Lesson of the Week: Matthew Stafford Contract Extension Was Inevitable
Repeat after me: Paying. Matthew. Stafford. Was. A. No. Brainer.
Let’s not make this harder than it actually is.
Stafford had completed 67.2 percent of his passes for 3,224 yards, 21 touchdowns, five interceptions and a 100.5 passer rating through 12 games last year, then tore ligaments in and dislocated the middle finger on his throwing hand, and played through that. He’s 29, and plays a position where three 30-somethings have won NFL MVP over the past four years. It’s easy to make the case that he’s still ascending.
Based on that, I’m not sure what anyone expected Detroit to do other than lock him up. Wait for the next Tom Brady or Aaron Rodgers to fall out of the sky? Bottom out for a high draft pick, and hope you have it in the right year? Do that, and the likelihood is someone else will be doing the picking before you get it right.
Conversely, if you’re stable at the position, as Detroit has been the past nine years, it colors every other decision you make, and facilitates building, which isn’t lost on the man who was on the other side of the negotiating table.
“Stability at the position is hard to find, no question,” GM Bob Quinn told me Wednesday night. “And the position is becoming increasingly difficult to scout in college football with the high percentage of teams using a version of a spread offense. You really draft quarterback traits and hope they transfer to the NFL game.”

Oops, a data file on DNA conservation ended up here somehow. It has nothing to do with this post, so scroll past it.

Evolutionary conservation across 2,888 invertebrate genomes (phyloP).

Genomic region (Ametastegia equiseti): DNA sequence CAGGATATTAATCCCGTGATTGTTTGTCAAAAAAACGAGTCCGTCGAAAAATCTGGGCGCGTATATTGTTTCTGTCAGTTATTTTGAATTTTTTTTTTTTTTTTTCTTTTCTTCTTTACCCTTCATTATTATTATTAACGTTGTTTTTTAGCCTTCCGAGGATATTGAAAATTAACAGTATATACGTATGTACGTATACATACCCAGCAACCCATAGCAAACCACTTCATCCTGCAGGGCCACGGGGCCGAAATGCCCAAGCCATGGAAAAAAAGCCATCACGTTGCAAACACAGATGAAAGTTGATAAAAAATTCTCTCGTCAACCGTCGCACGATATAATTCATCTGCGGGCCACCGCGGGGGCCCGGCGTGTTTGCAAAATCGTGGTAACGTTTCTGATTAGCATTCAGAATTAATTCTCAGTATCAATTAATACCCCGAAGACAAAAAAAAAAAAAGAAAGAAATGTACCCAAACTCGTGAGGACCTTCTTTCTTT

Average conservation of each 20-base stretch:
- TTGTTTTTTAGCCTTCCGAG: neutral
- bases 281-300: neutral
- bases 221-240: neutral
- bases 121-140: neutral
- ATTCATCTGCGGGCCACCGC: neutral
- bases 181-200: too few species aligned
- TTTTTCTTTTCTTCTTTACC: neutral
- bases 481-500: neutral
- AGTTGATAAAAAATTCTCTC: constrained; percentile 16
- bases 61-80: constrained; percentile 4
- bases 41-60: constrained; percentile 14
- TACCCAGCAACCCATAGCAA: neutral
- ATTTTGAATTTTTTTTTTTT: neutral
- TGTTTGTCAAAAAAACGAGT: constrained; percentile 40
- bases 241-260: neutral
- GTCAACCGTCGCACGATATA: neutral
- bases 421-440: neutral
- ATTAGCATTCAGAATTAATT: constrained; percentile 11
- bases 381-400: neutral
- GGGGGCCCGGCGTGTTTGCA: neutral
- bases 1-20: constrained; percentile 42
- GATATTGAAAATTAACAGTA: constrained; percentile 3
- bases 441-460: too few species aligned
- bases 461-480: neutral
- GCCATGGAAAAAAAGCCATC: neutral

Because he inherited Stafford, Quinn doesn’t have to follow his own advice. And he doesn’t really want to be in that position either.
As for the price, eventually, people will be at peace with the fact that quarterbacks are paid differently from everyone else. And the highest paid of them will usually be the most recent good ones to get contracts or extensions. In fact, it’ll probably be Kirk Cousins in a few months.
And if you really want to break it down, it’s easy to argue that Stafford actually took a discount. A 2017 tag ($26.4 million) and 2018 tag ($31.68 million) would add to $58.08 million. A third tag for him, in 2019, would cost Detroit $45.62 million. So the fact that he took $27 million per year when he very well could’ve played the tag game—like Cousins and the Redskins—and made a lot more should show why the deal he did do is actually very reasonable.
Now, Stafford and the Lions can move forward and build together.
“I’m really happy we were able to get this done prior to the start of the season,” Quinn said. “We never put a deadline on it, but this allows us to concentrate on the season with no distractions. These types of deals are not easy to do, but it came together pretty quickly in the end, and it took a lot of work on both sides. Happy to have our quarterback here through 2022.”
Quinn, of course, saw the benefit of quarterback stability during all those years he spent in New England. He knows you can’t put a price on it.
And maybe Stafford’s not Tom Brady, which makes him a lot like pretty much every other good quarterback in the NFL—needing the right mix of coaches and players and system to succeed. The good news is, with this piece of business out of the way, it’ll be easier for the Lions to get going in earnest at building that for him.
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